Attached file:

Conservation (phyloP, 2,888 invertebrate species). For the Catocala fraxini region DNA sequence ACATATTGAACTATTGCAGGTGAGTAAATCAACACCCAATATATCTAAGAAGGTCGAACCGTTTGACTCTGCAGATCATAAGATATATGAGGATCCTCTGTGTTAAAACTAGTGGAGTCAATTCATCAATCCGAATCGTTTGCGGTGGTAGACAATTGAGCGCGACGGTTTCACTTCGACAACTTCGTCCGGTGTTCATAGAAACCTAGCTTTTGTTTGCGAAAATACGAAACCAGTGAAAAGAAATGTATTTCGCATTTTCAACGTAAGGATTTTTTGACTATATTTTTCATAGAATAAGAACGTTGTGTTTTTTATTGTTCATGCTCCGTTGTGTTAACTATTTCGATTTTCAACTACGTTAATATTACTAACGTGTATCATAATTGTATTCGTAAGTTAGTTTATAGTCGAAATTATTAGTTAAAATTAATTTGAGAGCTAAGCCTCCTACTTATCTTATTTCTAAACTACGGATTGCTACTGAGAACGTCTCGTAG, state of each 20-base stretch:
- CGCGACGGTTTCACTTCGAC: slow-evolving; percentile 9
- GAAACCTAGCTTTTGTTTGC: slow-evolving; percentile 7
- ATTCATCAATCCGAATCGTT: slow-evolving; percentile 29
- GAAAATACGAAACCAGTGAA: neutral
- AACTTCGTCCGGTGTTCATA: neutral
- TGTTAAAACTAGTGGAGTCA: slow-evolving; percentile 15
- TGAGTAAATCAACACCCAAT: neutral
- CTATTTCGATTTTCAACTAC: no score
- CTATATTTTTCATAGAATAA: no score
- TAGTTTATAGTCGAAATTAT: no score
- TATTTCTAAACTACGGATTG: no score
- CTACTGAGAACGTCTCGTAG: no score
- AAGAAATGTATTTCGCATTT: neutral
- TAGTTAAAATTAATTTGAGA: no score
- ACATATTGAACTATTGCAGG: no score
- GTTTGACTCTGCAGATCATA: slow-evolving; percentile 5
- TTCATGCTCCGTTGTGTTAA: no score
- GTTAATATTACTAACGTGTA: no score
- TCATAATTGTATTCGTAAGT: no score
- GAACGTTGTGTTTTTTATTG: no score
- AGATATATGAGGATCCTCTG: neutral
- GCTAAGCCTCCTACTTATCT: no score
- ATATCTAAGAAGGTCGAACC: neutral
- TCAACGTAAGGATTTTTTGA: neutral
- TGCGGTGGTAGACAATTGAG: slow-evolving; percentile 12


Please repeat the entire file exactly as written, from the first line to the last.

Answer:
Conservation (phyloP, 2,888 invertebrate species). For the Catocala fraxini region DNA sequence ACATATTGAACTATTGCAGGTGAGTAAATCAACACCCAATATATCTAAGAAGGTCGAACCGTTTGACTCTGCAGATCATAAGATATATGAGGATCCTCTGTGTTAAAACTAGTGGAGTCAATTCATCAATCCGAATCGTTTGCGGTGGTAGACAATTGAGCGCGACGGTTTCACTTCGACAACTTCGTCCGGTGTTCATAGAAACCTAGCTTTTGTTTGCGAAAATACGAAACCAGTGAAAAGAAATGTATTTCGCATTTTCAACGTAAGGATTTTTTGACTATATTTTTCATAGAATAAGAACGTTGTGTTTTTTATTGTTCATGCTCCGTTGTGTTAACTATTTCGATTTTCAACTACGTTAATATTACTAACGTGTATCATAATTGTATTCGTAAGTTAGTTTATAGTCGAAATTATTAGTTAAAATTAATTTGAGAGCTAAGCCTCCTACTTATCTTATTTCTAAACTACGGATTGCTACTGAGAACGTCTCGTAG, state of each 20-base stretch:
- CGCGACGGTTTCACTTCGAC: slow-evolving; percentile 9
- GAAACCTAGCTTTTGTTTGC: slow-evolving; percentile 7
- ATTCATCAATCCGAATCGTT: slow-evolving; percentile 29
- GAAAATACGAAACCAGTGAA: neutral
- AACTTCGTCCGGTGTTCATA: neutral
- TGTTAAAACTAGTGGAGTCA: slow-evolving; percentile 15
- TGAGTAAATCAACACCCAAT: neutral
- CTATTTCGATTTTCAACTAC: no score
- CTATATTTTTCATAGAATAA: no score
- TAGTTTATAGTCGAAATTAT: no score
- TATTTCTAAACTACGGATTG: no score
- CTACTGAGAACGTCTCGTAG: no score
- AAGAAATGTATTTCGCATTT: neutral
- TAGTTAAAATTAATTTGAGA: no score
- ACATATTGAACTATTGCAGG: no score
- GTTTGACTCTGCAGATCATA: slow-evolving; percentile 5
- TTCATGCTCCGTTGTGTTAA: no score
- GTTAATATTACTAACGTGTA: no score
- TCATAATTGTATTCGTAAGT: no score
- GAACGTTGTGTTTTTTATTG: no score
- AGATATATGAGGATCCTCTG: neutral
- GCTAAGCCTCCTACTTATCT: no score
- ATATCTAAGAAGGTCGAACC: neutral
- TCAACGTAAGGATTTTTTGA: neutral
- TGCGGTGGTAGACAATTGAG: slow-evolving; percentile 12